Retail Foodservice

Instacart Data Indicates Proof Is in the Pudding

Barometer to test post-pandemic normalcy shows what’s old is new again
Instacart Inside the Shopper
Photograph courtesy of Instacart

As U.S. COVID-19 case counts rise nationwide once again, and growing attention on the Delta variant reaches fever pitch, online grocery platform Instacart is examining the impact of swaying consumer shopping behavior across its marketplace. 

While sales of certain pandemic must-haves, including masks, disinfectant sprays and hand sanitizer have increased recently (though with strong regional differences), Instacart’s “Pudding Pack Index,” a data-backed grocery barometer, shows America is pumping the brakes on a full return to grocery shopping normalcy.

To assess where U.S. grocery shoppers are in the pandemic spectrum, San Francisco-based Instacart uses its Pudding Pack Index—an index for normalcy through the lens of groceries that examines quintessential kids’ lunchbox items such as pudding packs, granola bars and fruit snacks—in an effort to examine the “single strongest indicator” that America is on the move again in Instacart’s grocery catalog. Through its analysis, Instacart has found that no other categories of groceries have proven to be so closely tied to normalcy.

Since March, when vaccines started to be widely rolled out, the Pudding Pack Index has moved approximately 4% closer to the pre-pandemic normal level of packed lunch items on average every month, the company said. In July, that growth has slowed and is trending to only get 2% closer to normal levels.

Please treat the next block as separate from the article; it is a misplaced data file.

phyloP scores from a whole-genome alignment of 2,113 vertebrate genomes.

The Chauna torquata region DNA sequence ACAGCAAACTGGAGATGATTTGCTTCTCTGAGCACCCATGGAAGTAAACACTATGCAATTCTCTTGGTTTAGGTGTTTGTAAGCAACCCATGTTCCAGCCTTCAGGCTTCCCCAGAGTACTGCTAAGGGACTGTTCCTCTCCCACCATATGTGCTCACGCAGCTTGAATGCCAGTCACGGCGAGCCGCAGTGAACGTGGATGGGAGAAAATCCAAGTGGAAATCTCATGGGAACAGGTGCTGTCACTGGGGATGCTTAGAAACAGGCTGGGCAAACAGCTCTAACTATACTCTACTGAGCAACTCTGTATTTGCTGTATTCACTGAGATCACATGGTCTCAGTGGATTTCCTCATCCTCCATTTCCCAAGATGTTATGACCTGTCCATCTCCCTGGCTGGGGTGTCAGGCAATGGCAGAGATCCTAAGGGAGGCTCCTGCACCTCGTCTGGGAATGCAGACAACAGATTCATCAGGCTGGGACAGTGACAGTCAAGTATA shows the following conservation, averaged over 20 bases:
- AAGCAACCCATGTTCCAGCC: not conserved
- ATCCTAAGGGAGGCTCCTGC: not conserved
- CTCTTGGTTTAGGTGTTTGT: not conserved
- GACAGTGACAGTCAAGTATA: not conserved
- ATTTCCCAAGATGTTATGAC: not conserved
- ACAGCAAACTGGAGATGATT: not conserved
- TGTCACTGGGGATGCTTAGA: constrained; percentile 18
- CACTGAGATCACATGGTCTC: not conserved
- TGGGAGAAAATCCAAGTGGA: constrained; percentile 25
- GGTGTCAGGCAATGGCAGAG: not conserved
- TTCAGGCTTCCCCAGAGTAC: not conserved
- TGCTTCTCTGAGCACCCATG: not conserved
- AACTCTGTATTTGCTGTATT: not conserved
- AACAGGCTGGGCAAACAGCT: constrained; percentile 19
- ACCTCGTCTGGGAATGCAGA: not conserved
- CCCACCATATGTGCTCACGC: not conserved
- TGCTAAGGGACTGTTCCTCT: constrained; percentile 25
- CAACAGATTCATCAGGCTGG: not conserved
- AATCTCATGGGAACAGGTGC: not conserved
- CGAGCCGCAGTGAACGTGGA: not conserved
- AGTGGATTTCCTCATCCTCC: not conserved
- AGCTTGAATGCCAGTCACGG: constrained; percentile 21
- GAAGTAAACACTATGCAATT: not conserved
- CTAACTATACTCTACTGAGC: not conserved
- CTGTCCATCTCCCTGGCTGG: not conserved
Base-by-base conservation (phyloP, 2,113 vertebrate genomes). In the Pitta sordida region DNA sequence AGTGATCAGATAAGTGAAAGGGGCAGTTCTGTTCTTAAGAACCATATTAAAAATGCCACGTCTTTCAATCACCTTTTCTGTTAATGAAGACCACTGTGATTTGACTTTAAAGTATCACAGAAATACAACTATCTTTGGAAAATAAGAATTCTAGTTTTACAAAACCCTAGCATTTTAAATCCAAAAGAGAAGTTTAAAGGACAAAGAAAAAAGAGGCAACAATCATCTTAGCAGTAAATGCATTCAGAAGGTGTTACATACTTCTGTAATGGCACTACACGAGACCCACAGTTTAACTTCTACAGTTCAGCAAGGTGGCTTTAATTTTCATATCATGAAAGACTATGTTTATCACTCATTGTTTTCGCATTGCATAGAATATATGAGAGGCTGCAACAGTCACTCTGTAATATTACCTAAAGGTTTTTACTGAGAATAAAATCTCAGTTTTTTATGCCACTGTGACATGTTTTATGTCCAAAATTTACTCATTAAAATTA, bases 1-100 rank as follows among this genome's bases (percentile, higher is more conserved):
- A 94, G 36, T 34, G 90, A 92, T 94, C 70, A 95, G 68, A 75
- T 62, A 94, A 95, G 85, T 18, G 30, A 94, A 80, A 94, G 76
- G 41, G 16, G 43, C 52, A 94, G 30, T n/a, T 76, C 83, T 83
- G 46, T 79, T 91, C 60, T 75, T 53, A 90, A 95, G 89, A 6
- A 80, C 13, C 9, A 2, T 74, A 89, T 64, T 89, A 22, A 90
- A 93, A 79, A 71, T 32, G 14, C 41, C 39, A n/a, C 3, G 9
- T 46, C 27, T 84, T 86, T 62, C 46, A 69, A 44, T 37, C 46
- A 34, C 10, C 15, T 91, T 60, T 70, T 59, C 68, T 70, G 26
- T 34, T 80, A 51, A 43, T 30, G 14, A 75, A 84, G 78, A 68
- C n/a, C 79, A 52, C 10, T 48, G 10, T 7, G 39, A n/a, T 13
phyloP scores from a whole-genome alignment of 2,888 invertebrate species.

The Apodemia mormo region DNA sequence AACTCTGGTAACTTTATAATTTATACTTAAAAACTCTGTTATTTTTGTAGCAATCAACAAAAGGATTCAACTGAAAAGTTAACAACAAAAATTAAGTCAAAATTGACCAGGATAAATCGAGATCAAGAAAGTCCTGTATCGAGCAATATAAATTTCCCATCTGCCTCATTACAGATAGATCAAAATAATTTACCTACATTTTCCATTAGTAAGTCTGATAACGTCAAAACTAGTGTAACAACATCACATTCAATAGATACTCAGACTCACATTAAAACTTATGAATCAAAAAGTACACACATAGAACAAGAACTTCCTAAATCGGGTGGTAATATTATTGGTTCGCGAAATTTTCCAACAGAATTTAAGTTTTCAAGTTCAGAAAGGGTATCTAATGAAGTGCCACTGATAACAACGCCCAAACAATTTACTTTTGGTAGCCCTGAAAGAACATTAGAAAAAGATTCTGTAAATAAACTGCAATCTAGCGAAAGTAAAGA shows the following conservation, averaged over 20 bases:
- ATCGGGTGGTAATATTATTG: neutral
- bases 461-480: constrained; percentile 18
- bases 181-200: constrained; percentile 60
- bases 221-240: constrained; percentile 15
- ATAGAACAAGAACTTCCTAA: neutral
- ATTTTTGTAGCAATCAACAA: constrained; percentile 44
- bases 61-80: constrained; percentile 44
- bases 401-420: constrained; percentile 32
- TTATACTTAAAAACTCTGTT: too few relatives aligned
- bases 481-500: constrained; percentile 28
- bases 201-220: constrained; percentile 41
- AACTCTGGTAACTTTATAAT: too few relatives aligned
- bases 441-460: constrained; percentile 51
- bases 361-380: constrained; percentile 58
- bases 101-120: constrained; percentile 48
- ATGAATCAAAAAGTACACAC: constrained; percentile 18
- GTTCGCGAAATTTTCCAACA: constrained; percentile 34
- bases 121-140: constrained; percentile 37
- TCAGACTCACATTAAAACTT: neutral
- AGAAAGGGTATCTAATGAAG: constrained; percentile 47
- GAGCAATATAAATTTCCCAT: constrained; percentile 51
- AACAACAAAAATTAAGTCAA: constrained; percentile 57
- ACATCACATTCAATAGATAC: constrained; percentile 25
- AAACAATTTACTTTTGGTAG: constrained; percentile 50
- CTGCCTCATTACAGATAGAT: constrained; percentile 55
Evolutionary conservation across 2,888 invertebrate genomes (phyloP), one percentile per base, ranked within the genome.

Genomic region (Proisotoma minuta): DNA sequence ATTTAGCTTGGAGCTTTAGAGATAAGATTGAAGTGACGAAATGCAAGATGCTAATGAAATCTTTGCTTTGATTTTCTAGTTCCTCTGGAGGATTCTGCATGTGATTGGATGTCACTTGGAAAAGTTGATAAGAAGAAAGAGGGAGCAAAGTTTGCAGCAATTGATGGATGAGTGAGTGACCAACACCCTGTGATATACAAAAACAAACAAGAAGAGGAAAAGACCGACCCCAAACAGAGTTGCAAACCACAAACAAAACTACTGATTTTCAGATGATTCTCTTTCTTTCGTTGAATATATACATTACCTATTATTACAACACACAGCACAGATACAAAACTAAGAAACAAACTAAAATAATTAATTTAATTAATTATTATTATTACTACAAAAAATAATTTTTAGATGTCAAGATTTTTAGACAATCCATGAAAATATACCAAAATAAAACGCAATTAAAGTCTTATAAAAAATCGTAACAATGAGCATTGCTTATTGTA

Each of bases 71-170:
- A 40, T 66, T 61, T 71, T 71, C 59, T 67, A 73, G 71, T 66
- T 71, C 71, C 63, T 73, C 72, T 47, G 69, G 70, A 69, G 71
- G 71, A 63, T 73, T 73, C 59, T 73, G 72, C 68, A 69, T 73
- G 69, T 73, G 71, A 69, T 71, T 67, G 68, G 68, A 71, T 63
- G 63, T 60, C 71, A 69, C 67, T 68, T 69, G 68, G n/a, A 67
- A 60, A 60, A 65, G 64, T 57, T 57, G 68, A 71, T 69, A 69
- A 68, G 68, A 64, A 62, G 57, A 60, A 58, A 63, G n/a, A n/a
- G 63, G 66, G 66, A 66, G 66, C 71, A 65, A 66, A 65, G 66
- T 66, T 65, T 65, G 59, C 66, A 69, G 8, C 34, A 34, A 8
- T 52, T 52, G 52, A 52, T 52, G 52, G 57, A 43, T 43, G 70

“Instacart stands ready to serve as a dependable way to safely meet consumers’ essential needs for their families and a partner for neighborhoods during what may continue to be an ambiguous time,” said Instacart Chief Operating Officer Asha Sharma in a statement.

Home on the Rangetop

As the delta variant thwarts a return to normalcy in certain parts of the country, Sharma is keeping a watchful eye on trends.

“We’re starting to see noticeable shifts in consumer purchase patterns across the Instacart marketplace,” noted Sharma. “While we don’t anticipate seeing a return to early COVID-era behaviors like extreme pantry loading, we won’t be surprised to see consumers start restocking their pantries in preparation for more time at home and increased safety measures if COVID-19 cases continue to rise and local communities start to pull back on reopening plans.”

Instacart reports its mask sales are up 37% over the past three weeks, but with dramatic differences across the country. Mask sales via Instacart had been consistently dropping since their peak on April 11, but on July 7, started slowly rising again. Mask sales vary dramatically across the country, with most western states buying more masks over the past six weeks vs. most of the rest of the country, which continues to see dramatic decreases in mask sales, the company said.

When it comes to the top states purchasing masks, Hawaii (+807%), Alaska (+170%), Washington (+114%) and California (+98%) buy more masks than the national average. 

Top states going without masks include: Dakota (-90%), South Carolina (-83%), Rhode Island (-80%) and North Carolina (-68%). These states are buying the least masks over the past six weeks compared to the national average. 

Instacart further finds that in the past week, consumer purchases of key COVID-era health and wellness products were the same:

  • Disinfectant sprays (+20%)
  • Disinfecting wipes (+18%)
  • Hand sanitizer (+15%)
  • Cold and flu medicine (+15%)
  • Children’s pain and fever reliever (+12%)

 

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